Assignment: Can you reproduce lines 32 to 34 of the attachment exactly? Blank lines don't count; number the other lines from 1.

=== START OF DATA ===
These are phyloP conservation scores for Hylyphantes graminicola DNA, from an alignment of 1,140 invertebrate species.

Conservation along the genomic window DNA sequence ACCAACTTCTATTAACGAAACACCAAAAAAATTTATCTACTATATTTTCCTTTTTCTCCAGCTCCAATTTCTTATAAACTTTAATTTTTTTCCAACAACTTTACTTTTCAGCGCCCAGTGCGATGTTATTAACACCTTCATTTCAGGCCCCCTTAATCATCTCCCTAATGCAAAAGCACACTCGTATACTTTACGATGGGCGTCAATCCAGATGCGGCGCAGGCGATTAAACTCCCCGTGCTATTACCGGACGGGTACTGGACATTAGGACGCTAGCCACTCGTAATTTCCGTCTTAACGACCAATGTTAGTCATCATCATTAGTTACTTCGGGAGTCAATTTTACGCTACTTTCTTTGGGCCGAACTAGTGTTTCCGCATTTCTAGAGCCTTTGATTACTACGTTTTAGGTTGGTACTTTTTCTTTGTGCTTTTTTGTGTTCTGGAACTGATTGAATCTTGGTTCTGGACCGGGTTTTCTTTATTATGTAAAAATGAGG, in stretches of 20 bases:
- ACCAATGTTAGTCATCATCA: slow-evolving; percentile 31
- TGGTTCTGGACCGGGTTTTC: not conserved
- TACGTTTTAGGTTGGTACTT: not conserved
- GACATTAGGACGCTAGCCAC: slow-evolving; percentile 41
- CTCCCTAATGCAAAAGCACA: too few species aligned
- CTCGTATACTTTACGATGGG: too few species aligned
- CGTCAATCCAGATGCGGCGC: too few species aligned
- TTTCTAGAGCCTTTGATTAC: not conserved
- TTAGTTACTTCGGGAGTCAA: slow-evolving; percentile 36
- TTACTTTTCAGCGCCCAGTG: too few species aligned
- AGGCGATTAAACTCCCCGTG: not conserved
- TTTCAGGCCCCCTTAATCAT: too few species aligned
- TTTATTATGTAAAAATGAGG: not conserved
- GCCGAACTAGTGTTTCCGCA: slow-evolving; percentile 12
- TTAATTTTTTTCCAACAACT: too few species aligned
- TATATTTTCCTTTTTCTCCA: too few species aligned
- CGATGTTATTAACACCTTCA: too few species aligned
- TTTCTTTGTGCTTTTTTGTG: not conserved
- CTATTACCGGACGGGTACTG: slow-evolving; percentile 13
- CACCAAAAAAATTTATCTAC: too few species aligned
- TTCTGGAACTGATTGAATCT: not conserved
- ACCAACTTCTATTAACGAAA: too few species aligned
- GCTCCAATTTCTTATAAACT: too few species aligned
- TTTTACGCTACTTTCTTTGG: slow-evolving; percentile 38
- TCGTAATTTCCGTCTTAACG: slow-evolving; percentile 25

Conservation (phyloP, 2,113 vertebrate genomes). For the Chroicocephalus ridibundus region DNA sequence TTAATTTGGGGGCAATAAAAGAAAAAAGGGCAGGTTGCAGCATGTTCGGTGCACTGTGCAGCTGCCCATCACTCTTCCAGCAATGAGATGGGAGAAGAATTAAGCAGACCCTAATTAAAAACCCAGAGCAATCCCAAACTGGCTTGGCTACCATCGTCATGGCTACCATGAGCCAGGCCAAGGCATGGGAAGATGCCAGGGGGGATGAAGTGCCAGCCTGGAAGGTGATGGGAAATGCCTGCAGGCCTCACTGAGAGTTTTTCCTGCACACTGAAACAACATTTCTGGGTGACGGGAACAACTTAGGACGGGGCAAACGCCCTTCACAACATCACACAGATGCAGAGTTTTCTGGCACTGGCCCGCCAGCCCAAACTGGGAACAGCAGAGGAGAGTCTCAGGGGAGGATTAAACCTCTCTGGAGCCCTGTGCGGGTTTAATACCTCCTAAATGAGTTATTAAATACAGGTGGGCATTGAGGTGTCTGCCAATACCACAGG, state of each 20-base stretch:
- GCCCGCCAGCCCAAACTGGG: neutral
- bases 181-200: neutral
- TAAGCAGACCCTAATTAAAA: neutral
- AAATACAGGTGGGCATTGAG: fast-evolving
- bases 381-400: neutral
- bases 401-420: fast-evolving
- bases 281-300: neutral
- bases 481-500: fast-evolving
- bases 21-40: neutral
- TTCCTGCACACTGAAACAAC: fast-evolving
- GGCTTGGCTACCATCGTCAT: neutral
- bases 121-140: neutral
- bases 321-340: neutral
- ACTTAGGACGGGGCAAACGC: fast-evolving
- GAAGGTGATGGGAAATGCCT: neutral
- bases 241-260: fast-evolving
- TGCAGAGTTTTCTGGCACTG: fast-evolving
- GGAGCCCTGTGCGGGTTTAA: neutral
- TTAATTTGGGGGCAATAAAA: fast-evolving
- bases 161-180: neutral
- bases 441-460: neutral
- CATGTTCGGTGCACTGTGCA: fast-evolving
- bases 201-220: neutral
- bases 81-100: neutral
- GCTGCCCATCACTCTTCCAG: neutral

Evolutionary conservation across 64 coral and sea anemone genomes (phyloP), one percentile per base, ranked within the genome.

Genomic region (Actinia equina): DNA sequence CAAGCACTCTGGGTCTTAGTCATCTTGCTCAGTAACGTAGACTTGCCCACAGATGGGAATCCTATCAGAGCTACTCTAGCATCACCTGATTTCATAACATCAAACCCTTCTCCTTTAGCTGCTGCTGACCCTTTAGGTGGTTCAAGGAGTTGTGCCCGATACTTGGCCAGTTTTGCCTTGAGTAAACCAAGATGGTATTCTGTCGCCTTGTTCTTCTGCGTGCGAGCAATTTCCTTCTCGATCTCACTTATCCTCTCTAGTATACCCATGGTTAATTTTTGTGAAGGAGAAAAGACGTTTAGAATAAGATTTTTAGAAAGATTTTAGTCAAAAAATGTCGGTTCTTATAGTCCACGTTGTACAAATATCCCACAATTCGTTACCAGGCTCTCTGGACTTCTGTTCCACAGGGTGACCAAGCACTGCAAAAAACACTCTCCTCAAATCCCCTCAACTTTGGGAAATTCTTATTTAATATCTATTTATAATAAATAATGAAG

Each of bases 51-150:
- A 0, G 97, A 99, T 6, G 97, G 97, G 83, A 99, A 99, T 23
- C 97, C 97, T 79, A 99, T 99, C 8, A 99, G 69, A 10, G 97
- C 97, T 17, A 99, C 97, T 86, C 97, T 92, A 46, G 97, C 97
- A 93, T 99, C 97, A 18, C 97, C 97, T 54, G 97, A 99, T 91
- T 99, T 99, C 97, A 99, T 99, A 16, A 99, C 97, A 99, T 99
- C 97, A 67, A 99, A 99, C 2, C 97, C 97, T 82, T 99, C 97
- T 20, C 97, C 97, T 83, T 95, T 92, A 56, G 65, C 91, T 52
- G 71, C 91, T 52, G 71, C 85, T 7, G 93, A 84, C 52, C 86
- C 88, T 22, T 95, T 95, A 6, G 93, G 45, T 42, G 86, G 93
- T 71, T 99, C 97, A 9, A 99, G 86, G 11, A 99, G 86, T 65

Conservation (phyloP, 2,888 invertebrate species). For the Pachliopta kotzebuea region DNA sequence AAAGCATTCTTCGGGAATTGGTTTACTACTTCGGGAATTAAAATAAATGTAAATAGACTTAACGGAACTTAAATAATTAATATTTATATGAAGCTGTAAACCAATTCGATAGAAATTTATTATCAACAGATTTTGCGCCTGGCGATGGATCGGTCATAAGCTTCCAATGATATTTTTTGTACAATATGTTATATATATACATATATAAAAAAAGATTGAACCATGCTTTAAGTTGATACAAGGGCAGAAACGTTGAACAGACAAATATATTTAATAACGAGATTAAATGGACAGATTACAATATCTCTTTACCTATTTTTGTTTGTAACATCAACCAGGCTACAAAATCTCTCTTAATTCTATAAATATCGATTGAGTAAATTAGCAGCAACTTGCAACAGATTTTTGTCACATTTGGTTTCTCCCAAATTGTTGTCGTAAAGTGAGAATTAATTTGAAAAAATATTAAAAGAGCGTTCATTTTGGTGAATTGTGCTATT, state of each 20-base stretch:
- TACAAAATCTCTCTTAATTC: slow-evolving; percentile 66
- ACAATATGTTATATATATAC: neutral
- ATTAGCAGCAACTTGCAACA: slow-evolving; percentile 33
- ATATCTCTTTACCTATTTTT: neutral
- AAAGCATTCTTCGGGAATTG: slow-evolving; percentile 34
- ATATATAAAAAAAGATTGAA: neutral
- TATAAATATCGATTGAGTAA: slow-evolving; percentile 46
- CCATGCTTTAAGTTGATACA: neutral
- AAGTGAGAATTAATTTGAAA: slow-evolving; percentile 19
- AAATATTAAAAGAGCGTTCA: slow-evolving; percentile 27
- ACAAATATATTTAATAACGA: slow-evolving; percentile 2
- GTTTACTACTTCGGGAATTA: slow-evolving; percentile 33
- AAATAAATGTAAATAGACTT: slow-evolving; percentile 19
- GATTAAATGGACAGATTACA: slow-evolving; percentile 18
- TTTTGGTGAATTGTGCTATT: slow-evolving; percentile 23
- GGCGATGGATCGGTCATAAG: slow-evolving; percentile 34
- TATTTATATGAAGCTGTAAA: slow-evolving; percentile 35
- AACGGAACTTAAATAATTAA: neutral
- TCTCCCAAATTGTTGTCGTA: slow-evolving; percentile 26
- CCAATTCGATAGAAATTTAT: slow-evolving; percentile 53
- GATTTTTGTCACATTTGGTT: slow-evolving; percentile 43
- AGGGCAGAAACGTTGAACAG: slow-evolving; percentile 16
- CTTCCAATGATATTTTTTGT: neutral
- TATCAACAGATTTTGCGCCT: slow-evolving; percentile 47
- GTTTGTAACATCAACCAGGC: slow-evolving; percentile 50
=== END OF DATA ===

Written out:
- AAATACAGGTGGGCATTGAG: fast-evolving
- bases 381-400: neutral
- bases 401-420: fast-evolving